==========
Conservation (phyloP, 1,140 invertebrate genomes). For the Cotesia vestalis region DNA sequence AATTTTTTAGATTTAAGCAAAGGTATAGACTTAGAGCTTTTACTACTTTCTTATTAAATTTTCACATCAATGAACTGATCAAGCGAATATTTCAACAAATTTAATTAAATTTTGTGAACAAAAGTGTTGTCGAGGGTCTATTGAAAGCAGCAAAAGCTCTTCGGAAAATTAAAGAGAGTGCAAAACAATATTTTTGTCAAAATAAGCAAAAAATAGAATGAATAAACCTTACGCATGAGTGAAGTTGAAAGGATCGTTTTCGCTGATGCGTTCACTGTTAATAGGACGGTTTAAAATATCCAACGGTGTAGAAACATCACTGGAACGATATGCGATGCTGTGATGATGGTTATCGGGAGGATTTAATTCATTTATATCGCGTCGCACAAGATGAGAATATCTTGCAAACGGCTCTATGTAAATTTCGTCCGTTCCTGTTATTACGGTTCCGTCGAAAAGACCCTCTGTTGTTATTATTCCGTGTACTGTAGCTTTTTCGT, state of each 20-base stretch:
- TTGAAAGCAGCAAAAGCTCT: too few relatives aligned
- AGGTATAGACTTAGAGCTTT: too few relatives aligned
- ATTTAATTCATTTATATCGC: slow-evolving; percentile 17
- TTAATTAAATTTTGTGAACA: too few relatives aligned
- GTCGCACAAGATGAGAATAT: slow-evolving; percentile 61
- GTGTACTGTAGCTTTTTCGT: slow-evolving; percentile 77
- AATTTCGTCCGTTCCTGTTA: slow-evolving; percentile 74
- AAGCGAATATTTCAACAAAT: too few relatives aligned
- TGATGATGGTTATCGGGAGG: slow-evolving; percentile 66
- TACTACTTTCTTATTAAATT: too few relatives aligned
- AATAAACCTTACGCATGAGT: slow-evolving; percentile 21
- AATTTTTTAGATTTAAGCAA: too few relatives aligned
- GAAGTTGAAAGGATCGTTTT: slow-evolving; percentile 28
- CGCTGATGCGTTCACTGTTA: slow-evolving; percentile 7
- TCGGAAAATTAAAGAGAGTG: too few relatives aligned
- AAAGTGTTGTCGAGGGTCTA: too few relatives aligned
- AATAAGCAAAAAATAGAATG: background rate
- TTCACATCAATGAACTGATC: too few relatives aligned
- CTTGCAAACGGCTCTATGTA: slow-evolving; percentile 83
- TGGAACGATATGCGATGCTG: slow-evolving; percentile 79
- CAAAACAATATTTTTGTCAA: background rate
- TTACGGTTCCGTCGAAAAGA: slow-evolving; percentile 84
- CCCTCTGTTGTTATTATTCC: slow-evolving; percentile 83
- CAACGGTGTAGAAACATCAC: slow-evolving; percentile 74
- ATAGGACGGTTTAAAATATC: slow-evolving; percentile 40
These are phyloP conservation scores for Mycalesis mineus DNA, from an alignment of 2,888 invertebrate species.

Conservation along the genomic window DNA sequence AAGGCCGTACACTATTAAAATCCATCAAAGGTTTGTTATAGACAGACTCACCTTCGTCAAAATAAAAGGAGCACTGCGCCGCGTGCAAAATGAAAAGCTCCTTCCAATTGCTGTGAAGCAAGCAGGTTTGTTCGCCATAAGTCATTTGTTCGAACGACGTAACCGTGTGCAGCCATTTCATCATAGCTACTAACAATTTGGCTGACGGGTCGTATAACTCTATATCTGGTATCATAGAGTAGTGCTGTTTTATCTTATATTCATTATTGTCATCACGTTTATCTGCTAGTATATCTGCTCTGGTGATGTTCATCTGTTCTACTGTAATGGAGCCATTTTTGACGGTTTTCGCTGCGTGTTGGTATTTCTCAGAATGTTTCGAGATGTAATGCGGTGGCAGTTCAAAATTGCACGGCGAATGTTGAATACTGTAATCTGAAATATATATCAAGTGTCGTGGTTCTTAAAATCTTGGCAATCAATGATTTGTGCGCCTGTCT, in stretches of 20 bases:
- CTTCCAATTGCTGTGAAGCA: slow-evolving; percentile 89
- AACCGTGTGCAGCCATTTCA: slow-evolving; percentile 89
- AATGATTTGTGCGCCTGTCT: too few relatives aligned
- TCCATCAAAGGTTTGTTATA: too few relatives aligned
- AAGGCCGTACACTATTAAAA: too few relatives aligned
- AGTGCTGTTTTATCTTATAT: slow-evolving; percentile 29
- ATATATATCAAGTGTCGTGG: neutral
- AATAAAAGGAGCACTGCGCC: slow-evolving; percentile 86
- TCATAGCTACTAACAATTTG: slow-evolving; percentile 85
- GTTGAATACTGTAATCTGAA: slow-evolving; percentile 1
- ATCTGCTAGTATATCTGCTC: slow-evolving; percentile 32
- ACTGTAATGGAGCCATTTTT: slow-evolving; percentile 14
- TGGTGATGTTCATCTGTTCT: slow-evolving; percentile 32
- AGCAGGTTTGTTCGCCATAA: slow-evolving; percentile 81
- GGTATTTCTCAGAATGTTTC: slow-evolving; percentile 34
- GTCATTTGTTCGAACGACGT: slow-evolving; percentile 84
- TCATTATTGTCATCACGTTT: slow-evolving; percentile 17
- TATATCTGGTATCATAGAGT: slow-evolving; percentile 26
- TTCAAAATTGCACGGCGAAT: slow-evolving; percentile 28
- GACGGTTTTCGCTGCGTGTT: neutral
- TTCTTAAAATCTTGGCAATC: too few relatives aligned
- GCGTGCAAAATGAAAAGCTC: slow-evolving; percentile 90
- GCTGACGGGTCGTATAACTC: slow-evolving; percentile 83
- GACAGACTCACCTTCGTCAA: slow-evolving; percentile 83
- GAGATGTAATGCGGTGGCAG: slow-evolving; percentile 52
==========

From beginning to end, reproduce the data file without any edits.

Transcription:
Conservation (phyloP, 1,140 invertebrate genomes). For the Cotesia vestalis region DNA sequence AATTTTTTAGATTTAAGCAAAGGTATAGACTTAGAGCTTTTACTACTTTCTTATTAAATTTTCACATCAATGAACTGATCAAGCGAATATTTCAACAAATTTAATTAAATTTTGTGAACAAAAGTGTTGTCGAGGGTCTATTGAAAGCAGCAAAAGCTCTTCGGAAAATTAAAGAGAGTGCAAAACAATATTTTTGTCAAAATAAGCAAAAAATAGAATGAATAAACCTTACGCATGAGTGAAGTTGAAAGGATCGTTTTCGCTGATGCGTTCACTGTTAATAGGACGGTTTAAAATATCCAACGGTGTAGAAACATCACTGGAACGATATGCGATGCTGTGATGATGGTTATCGGGAGGATTTAATTCATTTATATCGCGTCGCACAAGATGAGAATATCTTGCAAACGGCTCTATGTAAATTTCGTCCGTTCCTGTTATTACGGTTCCGTCGAAAAGACCCTCTGTTGTTATTATTCCGTGTACTGTAGCTTTTTCGT, state of each 20-base stretch:
- TTGAAAGCAGCAAAAGCTCT: too few relatives aligned
- AGGTATAGACTTAGAGCTTT: too few relatives aligned
- ATTTAATTCATTTATATCGC: slow-evolving; percentile 17
- TTAATTAAATTTTGTGAACA: too few relatives aligned
- GTCGCACAAGATGAGAATAT: slow-evolving; percentile 61
- GTGTACTGTAGCTTTTTCGT: slow-evolving; percentile 77
- AATTTCGTCCGTTCCTGTTA: slow-evolving; percentile 74
- AAGCGAATATTTCAACAAAT: too few relatives aligned
- TGATGATGGTTATCGGGAGG: slow-evolving; percentile 66
- TACTACTTTCTTATTAAATT: too few relatives aligned
- AATAAACCTTACGCATGAGT: slow-evolving; percentile 21
- AATTTTTTAGATTTAAGCAA: too few relatives aligned
- GAAGTTGAAAGGATCGTTTT: slow-evolving; percentile 28
- CGCTGATGCGTTCACTGTTA: slow-evolving; percentile 7
- TCGGAAAATTAAAGAGAGTG: too few relatives aligned
- AAAGTGTTGTCGAGGGTCTA: too few relatives aligned
- AATAAGCAAAAAATAGAATG: background rate
- TTCACATCAATGAACTGATC: too few relatives aligned
- CTTGCAAACGGCTCTATGTA: slow-evolving; percentile 83
- TGGAACGATATGCGATGCTG: slow-evolving; percentile 79
- CAAAACAATATTTTTGTCAA: background rate
- TTACGGTTCCGTCGAAAAGA: slow-evolving; percentile 84
- CCCTCTGTTGTTATTATTCC: slow-evolving; percentile 83
- CAACGGTGTAGAAACATCAC: slow-evolving; percentile 74
- ATAGGACGGTTTAAAATATC: slow-evolving; percentile 40
These are phyloP conservation scores for Mycalesis mineus DNA, from an alignment of 2,888 invertebrate species.

Conservation along the genomic window DNA sequence AAGGCCGTACACTATTAAAATCCATCAAAGGTTTGTTATAGACAGACTCACCTTCGTCAAAATAAAAGGAGCACTGCGCCGCGTGCAAAATGAAAAGCTCCTTCCAATTGCTGTGAAGCAAGCAGGTTTGTTCGCCATAAGTCATTTGTTCGAACGACGTAACCGTGTGCAGCCATTTCATCATAGCTACTAACAATTTGGCTGACGGGTCGTATAACTCTATATCTGGTATCATAGAGTAGTGCTGTTTTATCTTATATTCATTATTGTCATCACGTTTATCTGCTAGTATATCTGCTCTGGTGATGTTCATCTGTTCTACTGTAATGGAGCCATTTTTGACGGTTTTCGCTGCGTGTTGGTATTTCTCAGAATGTTTCGAGATGTAATGCGGTGGCAGTTCAAAATTGCACGGCGAATGTTGAATACTGTAATCTGAAATATATATCAAGTGTCGTGGTTCTTAAAATCTTGGCAATCAATGATTTGTGCGCCTGTCT, in stretches of 20 bases:
- CTTCCAATTGCTGTGAAGCA: slow-evolving; percentile 89
- AACCGTGTGCAGCCATTTCA: slow-evolving; percentile 89
- AATGATTTGTGCGCCTGTCT: too few relatives aligned
- TCCATCAAAGGTTTGTTATA: too few relatives aligned
- AAGGCCGTACACTATTAAAA: too few relatives aligned
- AGTGCTGTTTTATCTTATAT: slow-evolving; percentile 29
- ATATATATCAAGTGTCGTGG: neutral
- AATAAAAGGAGCACTGCGCC: slow-evolving; percentile 86
- TCATAGCTACTAACAATTTG: slow-evolving; percentile 85
- GTTGAATACTGTAATCTGAA: slow-evolving; percentile 1
- ATCTGCTAGTATATCTGCTC: slow-evolving; percentile 32
- ACTGTAATGGAGCCATTTTT: slow-evolving; percentile 14
- TGGTGATGTTCATCTGTTCT: slow-evolving; percentile 32
- AGCAGGTTTGTTCGCCATAA: slow-evolving; percentile 81
- GGTATTTCTCAGAATGTTTC: slow-evolving; percentile 34
- GTCATTTGTTCGAACGACGT: slow-evolving; percentile 84
- TCATTATTGTCATCACGTTT: slow-evolving; percentile 17
- TATATCTGGTATCATAGAGT: slow-evolving; percentile 26
- TTCAAAATTGCACGGCGAAT: slow-evolving; percentile 28
- GACGGTTTTCGCTGCGTGTT: neutral
- TTCTTAAAATCTTGGCAATC: too few relatives aligned
- GCGTGCAAAATGAAAAGCTC: slow-evolving; percentile 90
- GCTGACGGGTCGTATAACTC: slow-evolving; percentile 83
- GACAGACTCACCTTCGTCAA: slow-evolving; percentile 83
- GAGATGTAATGCGGTGGCAG: slow-evolving; percentile 52